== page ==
Atlantic Ocean as your Frontyard

This villa is one my first projects while solo architect and my chance to present Third Skin’s manifesto to the world.

The design was inspired by the site, the clients’ paradoxical desire to live “in a modern and open house of Bali with all the cosiness of a traditional Portuguese house”, and by the work of Lautner architecture.

The project embodies my ideas about professionalism and how we should face the practice in order to seek perfection. I know what I’m good at, but I also know that on there areas there are people better than me. So I, as an architect, should cooperate with engineers and specialists and accommodate the wishes of the client. I believe that architecture must be service-minded, because great service results in better designs.

The brief

This couple from Belgium was pursuing the dream of having a great vacation and family-oriented home that would work well for communal gatherings and entertaining.

Winters in the North-central Europe can be tough. According to the European Weather Services, this past winter was one of the coldest, raking in the most days with precipitation and temperatures at or below zero ever recorded. Brr. These chilly (OK, downright freezing) conditions are what drove this family to start looking for a warmer, sunnier life in the Southern Europe.

They choosed Portugal, and Silver Coast in particular, due to the good weather all year around, nice food, lots of beaches and cultural villages and very friendly people. This way, it would be possible for them to easily come for a sunny shortbreak or a long weekend at only a distance of 3 hours from their home in the cold weather of Belgium.

They were looking for a sleek and modern house, large enough to accommodate the big parties the couple enjoys hosting as well as extended visits from their overseas family, but at the same time well integrated in the surroundings and confortable to be used just by the 2, since they have an active life and they can’t program vacations way ahead with all.

The Site: a whole sea in your front yard.

The rocky, picturesque ocean cliffs near Lourinhã, eventually won their hearts and raised their body temperatures. They found a small cliff-hugging lot and searched for a skilled architect who could design something that wouldn’t slip off into the sea.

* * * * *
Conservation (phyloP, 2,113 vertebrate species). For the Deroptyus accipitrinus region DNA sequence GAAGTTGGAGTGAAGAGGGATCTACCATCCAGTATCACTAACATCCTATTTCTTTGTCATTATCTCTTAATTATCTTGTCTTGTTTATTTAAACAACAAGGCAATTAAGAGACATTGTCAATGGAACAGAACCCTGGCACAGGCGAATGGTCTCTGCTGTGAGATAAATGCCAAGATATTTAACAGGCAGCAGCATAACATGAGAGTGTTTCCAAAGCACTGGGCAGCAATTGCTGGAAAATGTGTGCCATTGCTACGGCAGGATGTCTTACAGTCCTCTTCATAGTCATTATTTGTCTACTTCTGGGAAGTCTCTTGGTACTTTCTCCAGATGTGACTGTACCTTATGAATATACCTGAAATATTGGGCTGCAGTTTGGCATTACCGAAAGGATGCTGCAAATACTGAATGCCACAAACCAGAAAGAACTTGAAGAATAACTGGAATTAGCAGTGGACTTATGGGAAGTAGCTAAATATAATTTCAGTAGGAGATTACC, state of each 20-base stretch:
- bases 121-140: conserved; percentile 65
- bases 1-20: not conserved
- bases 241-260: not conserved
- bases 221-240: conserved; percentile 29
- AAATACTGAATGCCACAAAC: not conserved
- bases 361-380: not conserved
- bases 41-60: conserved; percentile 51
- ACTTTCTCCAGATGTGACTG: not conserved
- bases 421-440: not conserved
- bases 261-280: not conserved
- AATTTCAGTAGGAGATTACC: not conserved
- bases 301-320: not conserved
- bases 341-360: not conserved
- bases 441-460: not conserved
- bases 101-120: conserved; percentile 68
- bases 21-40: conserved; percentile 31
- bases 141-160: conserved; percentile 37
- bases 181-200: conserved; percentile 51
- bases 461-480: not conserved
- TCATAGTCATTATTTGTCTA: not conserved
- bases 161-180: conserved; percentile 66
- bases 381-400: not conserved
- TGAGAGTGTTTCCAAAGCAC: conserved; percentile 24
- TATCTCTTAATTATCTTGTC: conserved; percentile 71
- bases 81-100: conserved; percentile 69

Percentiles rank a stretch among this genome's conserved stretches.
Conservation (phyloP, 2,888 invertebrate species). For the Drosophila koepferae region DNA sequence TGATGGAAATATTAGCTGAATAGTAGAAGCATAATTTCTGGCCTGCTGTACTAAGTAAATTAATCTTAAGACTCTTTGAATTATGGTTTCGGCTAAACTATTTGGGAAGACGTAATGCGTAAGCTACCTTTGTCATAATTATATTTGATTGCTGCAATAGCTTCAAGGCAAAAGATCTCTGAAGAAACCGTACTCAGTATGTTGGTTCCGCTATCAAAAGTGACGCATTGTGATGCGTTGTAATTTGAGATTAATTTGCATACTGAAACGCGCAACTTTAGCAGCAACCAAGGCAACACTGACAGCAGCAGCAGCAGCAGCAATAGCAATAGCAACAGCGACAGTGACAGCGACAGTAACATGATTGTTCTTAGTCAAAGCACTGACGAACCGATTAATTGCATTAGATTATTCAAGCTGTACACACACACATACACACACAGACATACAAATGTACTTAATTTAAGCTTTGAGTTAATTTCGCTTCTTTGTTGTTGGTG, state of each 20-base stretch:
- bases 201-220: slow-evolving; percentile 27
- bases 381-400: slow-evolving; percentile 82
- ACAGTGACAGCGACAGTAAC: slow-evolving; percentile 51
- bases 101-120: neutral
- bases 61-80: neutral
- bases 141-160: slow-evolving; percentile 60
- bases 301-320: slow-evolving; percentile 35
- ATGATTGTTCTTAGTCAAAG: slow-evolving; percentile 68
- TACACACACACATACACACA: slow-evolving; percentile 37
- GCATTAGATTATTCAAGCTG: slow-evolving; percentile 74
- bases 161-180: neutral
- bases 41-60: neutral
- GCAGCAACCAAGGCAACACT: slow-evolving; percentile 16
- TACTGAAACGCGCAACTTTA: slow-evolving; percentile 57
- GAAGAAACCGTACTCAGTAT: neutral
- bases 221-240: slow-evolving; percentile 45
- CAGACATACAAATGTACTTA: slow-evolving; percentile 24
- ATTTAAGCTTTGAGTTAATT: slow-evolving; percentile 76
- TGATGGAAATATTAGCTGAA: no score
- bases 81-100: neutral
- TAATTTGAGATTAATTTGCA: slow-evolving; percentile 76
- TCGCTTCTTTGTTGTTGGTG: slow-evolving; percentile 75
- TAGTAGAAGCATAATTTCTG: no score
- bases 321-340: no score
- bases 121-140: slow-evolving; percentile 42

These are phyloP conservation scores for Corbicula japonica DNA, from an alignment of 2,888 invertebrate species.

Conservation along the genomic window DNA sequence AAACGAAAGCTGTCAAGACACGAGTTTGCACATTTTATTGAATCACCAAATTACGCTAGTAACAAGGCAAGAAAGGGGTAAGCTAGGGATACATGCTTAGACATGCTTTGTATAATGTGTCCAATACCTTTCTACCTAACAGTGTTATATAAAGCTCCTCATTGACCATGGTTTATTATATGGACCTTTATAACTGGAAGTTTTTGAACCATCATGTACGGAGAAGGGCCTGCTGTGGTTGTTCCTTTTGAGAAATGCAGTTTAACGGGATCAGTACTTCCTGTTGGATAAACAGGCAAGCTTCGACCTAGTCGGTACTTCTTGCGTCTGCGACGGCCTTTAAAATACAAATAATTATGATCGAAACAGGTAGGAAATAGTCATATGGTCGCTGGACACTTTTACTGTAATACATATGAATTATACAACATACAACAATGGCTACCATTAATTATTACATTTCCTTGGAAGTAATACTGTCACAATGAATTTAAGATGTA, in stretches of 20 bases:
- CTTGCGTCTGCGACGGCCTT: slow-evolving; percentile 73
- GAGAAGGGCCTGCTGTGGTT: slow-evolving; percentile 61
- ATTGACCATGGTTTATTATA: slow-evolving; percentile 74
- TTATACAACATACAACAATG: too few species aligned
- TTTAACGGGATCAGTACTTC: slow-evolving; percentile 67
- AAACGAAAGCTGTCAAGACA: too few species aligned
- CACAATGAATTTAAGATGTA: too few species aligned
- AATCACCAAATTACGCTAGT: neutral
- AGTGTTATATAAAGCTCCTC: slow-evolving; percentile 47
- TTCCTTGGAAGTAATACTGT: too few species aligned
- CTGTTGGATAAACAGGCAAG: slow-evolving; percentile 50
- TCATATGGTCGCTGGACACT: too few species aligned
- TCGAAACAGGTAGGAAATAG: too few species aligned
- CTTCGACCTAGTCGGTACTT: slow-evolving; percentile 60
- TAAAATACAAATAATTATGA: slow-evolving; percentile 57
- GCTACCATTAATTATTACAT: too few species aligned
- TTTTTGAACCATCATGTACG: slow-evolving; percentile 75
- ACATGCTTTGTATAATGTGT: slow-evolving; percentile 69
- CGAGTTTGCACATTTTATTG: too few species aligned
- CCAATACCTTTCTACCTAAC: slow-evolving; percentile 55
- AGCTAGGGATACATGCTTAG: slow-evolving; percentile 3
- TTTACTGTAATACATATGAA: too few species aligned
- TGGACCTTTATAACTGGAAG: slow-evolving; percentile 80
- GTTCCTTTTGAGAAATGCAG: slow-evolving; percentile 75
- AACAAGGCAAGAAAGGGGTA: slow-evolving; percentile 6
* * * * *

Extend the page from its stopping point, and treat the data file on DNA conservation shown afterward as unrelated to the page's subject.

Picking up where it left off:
this project of a detached villa is situated next to a small and traditional coastal village, between it and the Ocean. the plot is a plot of about 4000m2 forming a very wide rectangle  and with a smooth slope in the transverse direction, towards the sea.

As one ventures farther from cities and suburbs, the natural circumstances of a property have greater influence on a house’s design. Trees, soil and the path of the sun are just a few of the considerations that help to shape a house’s plan. This house has a distinctive Y-shaped plan that is generated by natural features both immediate and distant.

The plot was in a agro-forestry area so it is now protected by special ‘building-in-nature’ regulations which meant that our villa could be only three metres high, with a limited volume above ground.

Because the house’s spatial needs required twice the volume allowed by the regulations, we designed it upside down, placing all the bedrooms underground with the daytime functions on top.

With half of the building placed below ground, maximizing daylight became an essential feature of the project.

The process

Can a house convey human feeling through its design? I think so. We make a point to get to know clients to create a home that’s not only functional, but also expresses a more personal, even abstract, representation of the individuals who live there.

the program should adapt to a young couple with plans to create a family and friends get togethers at leisure. To do that I used a lengthy form that asks practical questions, but also random, abstract ones as well. When deigning a new house for this couple, I used the questionnaire to learn that they want a villa with a light aspect and a strong but fluid geometry, with architectural gestures so clear as characteristic, well integrated in the environment, very open to solar orientation and ocean views, able to capture the greenery surrounds and an indoor-outdoor transition very smooth . But I also learned a lot from asking them to complete sentences like “If our house were a country, it’d be …